Documentaries that depict the consequences of war on soldiers and/or civilians usually focus on two aspects: They show the catastrophic impacts that wars have on the war-torn countries after the conflict has ended, and then they show what happens to soldiers after the war. As for the former, we have films that focus on the environmental and physical changes that the inhabitants of cities under war have gone through, usually by comparing the locations before and after the war, and the damages left on the walls and houses. The second aspect focuses on the psychological damages that soldiers carry with themselves all of their lives; scars that never heal.
Ashes, directed by Jiuxun Jin, begins quite unexpectedly. The narrator talks about landing in Iraq, and talks about the war and its death tolls and the damages it brought, and thousands of lives lost that we can't get back. If one looks at statistics, they show that 200 Americans were killed and more than 600 were injured while more than 7 thousand Iraqi civilians lost their lives. While the narrator describes the soldiers entering Iraq, we see a footage of a road with beautiful, green trees on both sides as the camera moves as if in a car. The green scenery is then cut to the camera placed behind the dirty windshield of a car in Iraq, moving ahead on a dirty, crowded road. The filmmaker suddenly throws us in the scene of war. It's a smooth, natural comparison between ‘home’ and war where the sound becomes an important element.
It seems that the audio track is significant in Ashes as the filmmaker emphasizes that he wants us to hear more than to see. The narrator talks about the unbearable climate in Iraq, especially the heat that the soldiers have never experienced before. The film brilliantly cuts to images of the narrator driving. We also see archival footages of roads that have been exploded as bombs hit the roads. We see images of corpses lying on the ground. Jin creates a stressful and tense atmosphere through his precise editing as the audience feels as if they are at the scene. What makes the work so unique is in the fact that the filmmaker uses his limited resources fully. By using a narrator, a series of images and some archival footages, he creates a journey; our journey to the war in the Middle East.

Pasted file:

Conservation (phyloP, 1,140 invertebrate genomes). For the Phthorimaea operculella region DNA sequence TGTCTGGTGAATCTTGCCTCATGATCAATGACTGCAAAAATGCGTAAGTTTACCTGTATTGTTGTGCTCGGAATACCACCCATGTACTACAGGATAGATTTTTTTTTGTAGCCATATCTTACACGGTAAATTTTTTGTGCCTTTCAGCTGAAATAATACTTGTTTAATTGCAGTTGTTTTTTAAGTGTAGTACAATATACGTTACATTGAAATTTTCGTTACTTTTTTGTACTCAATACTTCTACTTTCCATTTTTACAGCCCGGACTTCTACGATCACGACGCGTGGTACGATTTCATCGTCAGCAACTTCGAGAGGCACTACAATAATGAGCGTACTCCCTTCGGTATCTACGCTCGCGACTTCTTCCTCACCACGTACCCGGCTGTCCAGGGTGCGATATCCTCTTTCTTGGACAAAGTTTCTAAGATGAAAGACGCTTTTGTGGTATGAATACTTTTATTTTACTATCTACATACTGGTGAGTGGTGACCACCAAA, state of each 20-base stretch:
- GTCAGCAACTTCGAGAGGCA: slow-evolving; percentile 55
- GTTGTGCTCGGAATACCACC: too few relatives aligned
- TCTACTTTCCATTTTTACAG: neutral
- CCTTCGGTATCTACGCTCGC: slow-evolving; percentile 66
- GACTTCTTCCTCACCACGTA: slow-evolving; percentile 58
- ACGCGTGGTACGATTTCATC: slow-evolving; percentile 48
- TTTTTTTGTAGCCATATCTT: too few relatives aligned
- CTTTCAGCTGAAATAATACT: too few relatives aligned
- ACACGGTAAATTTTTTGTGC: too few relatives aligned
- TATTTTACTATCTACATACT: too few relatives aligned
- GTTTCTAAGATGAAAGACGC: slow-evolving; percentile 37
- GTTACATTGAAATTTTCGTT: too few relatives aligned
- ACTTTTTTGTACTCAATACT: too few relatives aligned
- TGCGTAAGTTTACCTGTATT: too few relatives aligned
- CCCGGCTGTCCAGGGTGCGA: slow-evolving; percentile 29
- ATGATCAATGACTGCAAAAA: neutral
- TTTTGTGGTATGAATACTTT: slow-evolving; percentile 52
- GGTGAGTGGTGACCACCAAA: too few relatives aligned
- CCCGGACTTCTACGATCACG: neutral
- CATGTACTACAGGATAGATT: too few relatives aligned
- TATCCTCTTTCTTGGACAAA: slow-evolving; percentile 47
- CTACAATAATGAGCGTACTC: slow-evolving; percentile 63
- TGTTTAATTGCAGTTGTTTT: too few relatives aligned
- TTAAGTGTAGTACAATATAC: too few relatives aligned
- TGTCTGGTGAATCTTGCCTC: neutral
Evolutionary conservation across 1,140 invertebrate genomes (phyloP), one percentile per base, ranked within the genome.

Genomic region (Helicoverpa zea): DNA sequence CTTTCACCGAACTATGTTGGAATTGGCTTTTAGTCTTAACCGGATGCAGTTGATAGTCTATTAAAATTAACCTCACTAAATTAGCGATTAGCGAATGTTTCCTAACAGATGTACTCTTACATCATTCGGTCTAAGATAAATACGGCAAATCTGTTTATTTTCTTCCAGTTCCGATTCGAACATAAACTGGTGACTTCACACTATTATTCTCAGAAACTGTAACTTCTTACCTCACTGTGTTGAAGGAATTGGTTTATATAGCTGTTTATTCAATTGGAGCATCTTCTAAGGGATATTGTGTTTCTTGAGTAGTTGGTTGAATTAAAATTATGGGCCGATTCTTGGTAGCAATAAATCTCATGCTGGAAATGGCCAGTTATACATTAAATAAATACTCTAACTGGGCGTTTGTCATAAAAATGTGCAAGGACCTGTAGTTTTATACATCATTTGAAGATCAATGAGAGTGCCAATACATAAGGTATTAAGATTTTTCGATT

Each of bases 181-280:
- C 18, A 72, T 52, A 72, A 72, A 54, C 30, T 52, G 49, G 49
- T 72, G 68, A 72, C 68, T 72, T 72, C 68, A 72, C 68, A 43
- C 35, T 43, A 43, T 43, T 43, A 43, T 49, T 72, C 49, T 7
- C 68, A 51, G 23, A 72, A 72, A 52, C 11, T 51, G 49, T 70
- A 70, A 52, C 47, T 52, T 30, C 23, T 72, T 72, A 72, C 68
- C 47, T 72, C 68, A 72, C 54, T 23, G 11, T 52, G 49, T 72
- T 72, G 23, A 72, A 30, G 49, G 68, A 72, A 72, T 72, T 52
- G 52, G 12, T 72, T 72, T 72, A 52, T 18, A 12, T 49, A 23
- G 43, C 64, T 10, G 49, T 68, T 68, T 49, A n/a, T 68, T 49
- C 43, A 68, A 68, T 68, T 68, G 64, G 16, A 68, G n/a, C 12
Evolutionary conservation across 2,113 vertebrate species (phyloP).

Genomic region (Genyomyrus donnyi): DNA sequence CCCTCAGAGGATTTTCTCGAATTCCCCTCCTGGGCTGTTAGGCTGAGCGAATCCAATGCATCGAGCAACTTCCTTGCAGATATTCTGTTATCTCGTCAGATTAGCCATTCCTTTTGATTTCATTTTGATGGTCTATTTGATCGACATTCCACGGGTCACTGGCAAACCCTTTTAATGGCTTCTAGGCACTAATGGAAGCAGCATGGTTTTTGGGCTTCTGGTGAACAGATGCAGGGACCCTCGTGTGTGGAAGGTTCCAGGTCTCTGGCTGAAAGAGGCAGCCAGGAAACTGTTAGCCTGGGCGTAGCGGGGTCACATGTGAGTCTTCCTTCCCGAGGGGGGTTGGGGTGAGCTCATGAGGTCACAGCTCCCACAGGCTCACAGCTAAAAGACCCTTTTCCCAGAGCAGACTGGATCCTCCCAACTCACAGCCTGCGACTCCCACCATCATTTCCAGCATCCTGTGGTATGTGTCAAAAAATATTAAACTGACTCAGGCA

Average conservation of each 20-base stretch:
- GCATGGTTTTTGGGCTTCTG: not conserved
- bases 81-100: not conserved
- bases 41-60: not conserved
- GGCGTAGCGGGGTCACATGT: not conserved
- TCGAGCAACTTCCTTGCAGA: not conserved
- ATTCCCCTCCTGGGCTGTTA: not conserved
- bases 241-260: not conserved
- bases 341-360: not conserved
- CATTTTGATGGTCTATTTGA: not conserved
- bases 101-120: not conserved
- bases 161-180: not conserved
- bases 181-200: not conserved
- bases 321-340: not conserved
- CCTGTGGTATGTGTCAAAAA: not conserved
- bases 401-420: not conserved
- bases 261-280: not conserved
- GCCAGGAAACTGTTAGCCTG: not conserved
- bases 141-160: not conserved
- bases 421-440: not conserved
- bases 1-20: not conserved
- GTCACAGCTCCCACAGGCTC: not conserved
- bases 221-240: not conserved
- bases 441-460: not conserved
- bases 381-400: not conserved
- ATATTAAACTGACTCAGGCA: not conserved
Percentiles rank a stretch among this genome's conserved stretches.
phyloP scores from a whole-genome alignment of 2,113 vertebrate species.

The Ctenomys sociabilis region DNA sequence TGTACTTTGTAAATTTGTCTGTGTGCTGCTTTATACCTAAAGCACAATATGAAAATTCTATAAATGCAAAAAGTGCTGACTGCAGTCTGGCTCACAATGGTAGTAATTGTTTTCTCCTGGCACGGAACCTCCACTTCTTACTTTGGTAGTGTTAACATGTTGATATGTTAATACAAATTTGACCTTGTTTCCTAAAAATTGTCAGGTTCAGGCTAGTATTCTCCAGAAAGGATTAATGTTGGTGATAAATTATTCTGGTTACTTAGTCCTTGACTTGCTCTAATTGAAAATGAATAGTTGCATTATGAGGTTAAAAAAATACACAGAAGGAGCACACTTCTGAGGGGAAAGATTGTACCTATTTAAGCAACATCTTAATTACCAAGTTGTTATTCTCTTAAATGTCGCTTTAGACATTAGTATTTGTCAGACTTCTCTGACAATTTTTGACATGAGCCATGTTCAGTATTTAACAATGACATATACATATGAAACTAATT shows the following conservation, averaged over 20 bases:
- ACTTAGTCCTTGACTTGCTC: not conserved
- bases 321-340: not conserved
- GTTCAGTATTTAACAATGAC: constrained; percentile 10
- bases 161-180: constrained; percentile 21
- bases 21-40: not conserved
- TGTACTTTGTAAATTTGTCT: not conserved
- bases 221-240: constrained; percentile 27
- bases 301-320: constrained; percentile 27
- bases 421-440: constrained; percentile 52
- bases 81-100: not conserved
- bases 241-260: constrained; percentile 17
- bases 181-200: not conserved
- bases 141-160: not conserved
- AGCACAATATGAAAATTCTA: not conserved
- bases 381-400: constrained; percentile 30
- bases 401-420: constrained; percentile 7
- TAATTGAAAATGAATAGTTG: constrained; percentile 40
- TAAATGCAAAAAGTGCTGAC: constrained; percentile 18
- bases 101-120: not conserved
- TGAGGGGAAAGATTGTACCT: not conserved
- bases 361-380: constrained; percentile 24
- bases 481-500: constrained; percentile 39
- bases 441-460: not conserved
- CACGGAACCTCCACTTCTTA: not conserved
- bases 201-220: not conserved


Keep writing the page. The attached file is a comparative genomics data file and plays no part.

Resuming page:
What is interesting is that the audience feels what the narrator talks about, almost instantly. The audience feels that fear. The narrator mentions that fear has made it possible for him to survive the war. But many of us know that the psychological impacts of fear will stay on human beings' mind and soul for years after incidents. When the narrator describes his experiences, we see images of weapons and war equipment. The atmosphere the soldiers find themselves in is scary, dangerous and unpredictable. The soldiers live with this idea that their lives might end at any minute. Those who survive and get back home can't forget their experiences and their lives will be forever linked with memories and experiences and scars left from the war. They may have left the war geographically, but war within them still rages on.
But blood and bullets and dirt and corpses aren't the only things soldiers remember from war. The narrator says that he won't ever forget the smell of dead bodies. These are the things that returning soldiers will never forget. These are the things that words can't describe, and the filmmaker has expressed these inexpressible feelings with his images, with the double exposure of the bodies on the images of green scenery and beautiful trees, with the screams of children, with blood shown on the screen. The narrator talks about the bodies left out on the road, talks about how soldiers couldn't stop for anything and they had to move on, they had to turn their eyes away from exploded heads, bombed houses, from things one will never experience anywhere else in the world. By using visual collages and by mixing graphical images and double exposure, Jiuxun Jin tries to fill the gaps in the narrator's words. Some of these images are extraordinarily interesting and unique, including an image of a hospital of some sort, with beds on which bombs and weaponry are laid, instead of patients, and with windows that open to a wasteland filled with black smoke rising from bombs, instead of trees in the garden. These surreal images help the film to re-create the situation after the war, and the one-of-a-kind characteristic of the film lies in the fact that it does not stay in the atmosphere seen early in the film, as it changes its visual strategy toward its topic. By combining archival footage and the words of its narrator, the filmmaker achieves an abstract re-imagination of what the narrator talks or thinks about. Ashes is a beautifully made film that approaches the war in a new, unique way. It is an independent project that uses its seemingly low budget to its advantage and becomes an experience never experienced before. At the end, the film returns to the scene it started from, returns to 'home', and the narrator talks about a pain that does not leave him even after coming back home. The film focuses on the pain of a veteran and by extension, shows us aspects of war. It distances itself from the known clichés of war documentaries and becomes a deeply effective documentary about the catastrophic consequences of war